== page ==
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OPA: Students migrating to charter schools due to Guam's public school conditions



 By Pacific Island Times News Staff


At least two charter schools on Guam have seen mounting student enrollment rates that proportionately resulted in increased expenditures billed to the government, according to the Office of Public Accountability.


The OPA has released audit reports on the financial performances of iLearn Academy Charter School and the Guahan Academy Charter School, which both received clean opinions from independent auditors, Ernst & Young on their fiscal year 2023 financial statements


Both schools received allotments from the Guam Department of Education.

 

In fiscal 2023, iLearn saw an increase in student enrollment, with the number of enrolled students amounting to 777, compared to FY 2022’s figure of 740. 

 

“This growth is attributed to a notable rise in transfer rates, with nearly 11 percent of the student population categorized as transfer students,” the OPA said.

 

Historically, iLearn's kindergarten class enrollment was capped at 120 students but the class size grew to 140 during the school year covered by the audit. 

 

“The increase was influenced by issues surrounding  Guam Department

 of Education's public schools, such as delayed start times, double sessions, and online learning,” the OPA said. 


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“Despite witnessing a considerable influx of new enrollments, iLearn also encountered significant withdrawals, primarily due to families relocating off-island for better employment opportunities.”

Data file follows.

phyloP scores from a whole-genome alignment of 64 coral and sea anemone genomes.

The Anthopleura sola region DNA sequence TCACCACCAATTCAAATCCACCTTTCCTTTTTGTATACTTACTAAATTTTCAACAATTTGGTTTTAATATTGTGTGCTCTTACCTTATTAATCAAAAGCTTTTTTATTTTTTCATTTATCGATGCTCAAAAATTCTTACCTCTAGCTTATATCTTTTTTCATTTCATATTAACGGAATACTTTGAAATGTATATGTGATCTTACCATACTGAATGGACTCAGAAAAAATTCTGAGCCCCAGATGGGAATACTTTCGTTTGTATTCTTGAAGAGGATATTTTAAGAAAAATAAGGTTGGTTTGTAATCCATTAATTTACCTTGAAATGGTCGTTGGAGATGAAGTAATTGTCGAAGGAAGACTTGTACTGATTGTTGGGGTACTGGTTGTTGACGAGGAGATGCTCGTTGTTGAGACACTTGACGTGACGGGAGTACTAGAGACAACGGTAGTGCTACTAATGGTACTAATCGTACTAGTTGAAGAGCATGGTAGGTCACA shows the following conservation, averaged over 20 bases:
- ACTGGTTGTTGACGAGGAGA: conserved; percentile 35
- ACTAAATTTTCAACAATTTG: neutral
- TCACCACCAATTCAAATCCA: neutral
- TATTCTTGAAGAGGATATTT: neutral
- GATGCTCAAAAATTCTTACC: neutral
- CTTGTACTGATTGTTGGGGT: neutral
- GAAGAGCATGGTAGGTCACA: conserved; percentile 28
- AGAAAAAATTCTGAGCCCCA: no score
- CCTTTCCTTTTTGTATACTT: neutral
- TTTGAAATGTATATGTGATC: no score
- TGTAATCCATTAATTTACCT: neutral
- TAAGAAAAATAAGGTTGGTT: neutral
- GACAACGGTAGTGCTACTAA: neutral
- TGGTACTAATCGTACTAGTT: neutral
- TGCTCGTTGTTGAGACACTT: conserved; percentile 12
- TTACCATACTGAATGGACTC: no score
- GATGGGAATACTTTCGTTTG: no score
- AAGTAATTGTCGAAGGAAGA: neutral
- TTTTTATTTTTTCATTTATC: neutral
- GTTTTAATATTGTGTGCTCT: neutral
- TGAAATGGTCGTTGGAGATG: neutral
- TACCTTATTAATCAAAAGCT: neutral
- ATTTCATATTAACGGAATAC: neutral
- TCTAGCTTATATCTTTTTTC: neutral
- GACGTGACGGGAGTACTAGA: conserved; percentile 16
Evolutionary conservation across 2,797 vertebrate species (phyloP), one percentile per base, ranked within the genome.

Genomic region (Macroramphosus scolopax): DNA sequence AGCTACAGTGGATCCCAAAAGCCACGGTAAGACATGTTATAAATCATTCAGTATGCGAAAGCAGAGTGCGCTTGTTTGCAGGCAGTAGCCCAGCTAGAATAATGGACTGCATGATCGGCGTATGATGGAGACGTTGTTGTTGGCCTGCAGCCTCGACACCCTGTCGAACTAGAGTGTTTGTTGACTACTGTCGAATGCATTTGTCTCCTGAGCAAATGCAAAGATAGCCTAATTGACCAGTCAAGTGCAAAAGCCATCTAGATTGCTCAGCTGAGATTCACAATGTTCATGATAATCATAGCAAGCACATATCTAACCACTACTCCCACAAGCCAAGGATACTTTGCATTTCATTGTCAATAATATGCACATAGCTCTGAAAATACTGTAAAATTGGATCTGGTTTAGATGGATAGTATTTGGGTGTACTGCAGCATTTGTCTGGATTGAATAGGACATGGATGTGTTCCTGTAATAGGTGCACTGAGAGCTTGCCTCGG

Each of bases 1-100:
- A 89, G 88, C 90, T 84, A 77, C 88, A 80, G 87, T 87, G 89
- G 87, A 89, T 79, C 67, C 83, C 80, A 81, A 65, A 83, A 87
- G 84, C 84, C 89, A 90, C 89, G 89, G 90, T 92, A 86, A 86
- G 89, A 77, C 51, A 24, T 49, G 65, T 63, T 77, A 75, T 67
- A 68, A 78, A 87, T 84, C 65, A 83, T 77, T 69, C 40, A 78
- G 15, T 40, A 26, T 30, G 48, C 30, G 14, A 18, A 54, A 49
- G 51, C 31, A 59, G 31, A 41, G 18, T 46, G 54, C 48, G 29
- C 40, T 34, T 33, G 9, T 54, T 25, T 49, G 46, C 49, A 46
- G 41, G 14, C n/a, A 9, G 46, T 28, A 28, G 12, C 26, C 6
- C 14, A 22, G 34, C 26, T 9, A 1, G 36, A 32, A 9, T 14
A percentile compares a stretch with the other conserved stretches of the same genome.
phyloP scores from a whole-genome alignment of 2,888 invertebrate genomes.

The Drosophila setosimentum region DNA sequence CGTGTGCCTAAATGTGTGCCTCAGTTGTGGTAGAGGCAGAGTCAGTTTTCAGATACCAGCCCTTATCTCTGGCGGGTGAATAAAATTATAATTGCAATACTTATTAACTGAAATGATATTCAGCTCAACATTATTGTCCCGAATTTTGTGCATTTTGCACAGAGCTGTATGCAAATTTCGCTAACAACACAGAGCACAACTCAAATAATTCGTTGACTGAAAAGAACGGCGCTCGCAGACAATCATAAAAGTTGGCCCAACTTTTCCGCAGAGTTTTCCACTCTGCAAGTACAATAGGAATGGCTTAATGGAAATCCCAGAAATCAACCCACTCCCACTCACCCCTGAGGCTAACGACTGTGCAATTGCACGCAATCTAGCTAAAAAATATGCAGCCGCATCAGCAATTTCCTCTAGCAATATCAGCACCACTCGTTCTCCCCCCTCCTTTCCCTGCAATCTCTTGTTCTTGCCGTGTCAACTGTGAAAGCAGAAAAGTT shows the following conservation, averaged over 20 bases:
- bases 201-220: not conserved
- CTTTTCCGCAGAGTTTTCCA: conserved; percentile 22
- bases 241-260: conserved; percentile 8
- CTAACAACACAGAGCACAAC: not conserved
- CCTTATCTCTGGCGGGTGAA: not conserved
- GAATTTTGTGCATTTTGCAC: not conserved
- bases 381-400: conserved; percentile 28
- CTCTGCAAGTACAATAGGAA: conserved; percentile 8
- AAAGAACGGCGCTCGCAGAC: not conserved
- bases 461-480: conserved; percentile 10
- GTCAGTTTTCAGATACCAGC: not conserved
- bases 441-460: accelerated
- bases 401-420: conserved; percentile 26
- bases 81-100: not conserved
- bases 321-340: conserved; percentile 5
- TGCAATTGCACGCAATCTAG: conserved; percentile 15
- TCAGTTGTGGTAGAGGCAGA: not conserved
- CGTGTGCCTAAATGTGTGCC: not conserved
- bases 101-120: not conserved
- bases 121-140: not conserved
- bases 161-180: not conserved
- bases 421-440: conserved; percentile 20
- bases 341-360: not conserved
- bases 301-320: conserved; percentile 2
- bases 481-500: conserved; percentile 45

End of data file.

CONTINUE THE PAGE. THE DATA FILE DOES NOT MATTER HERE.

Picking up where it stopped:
iLearn witnessed a substantial increase in total revenues, totaling $5.96 million, marking a $1.1 million surge or 23 percent growth compared to 

FY2022's total revenues of $4.8 million. 

 

“The notable increase in revenues primarily stemmed from GovGuam’s appropriation of $5.5 million, as stipulated by Public Law  36-107, authorizing iLACS to receive $7,500 per enrollee not to exceed 740 students, as opposed to the previous P.L 36-54, which allowed only $6,200 per enrollee, also

 not exceeding 740 students,” OPA said.


iLearn experienced a slight increase in program revenues, going from $94,000 to $218,00, the audit showed.

 

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In a separate report released earlier this month, the OPA mentioned the Guahan Academy Charter School's proposed facility expansion to accommodate a larger student body. 

 

The school is proposing a permanent campus tailored to serve a minimum

 of 850 students, featuring dedicated spaces for school functions such as

administrative offices, support staff facilities, a cafeteria, and a gymnasium designed to meet GACS standards and requirements. 

 

GACS issued a request for proposal for Programming and Architecture & Engineering Consulting Services on Dec. 22, 2023, in anticipation of financing availability.

 

While charter schools are allowed to raise their own revenues, the OPA noted GACS' reliance on government money.


“In FY 2023, GACS relied significantly on GovGuam funding, receiving $4.2

million in per-pupil allocation, which constituted approximately 77 percent

 of its total annual revenues,” OPA said.

 

“By year-end, GACS boasted a student enrollment of 765, broadly aligning

 with its authorized capacity for the academic year. However, any substantial decreases in per-pupil reimbursements could pose challenges to GACS's operational capabilities due to its dependency on GovGuam for funding support,” OPA said.




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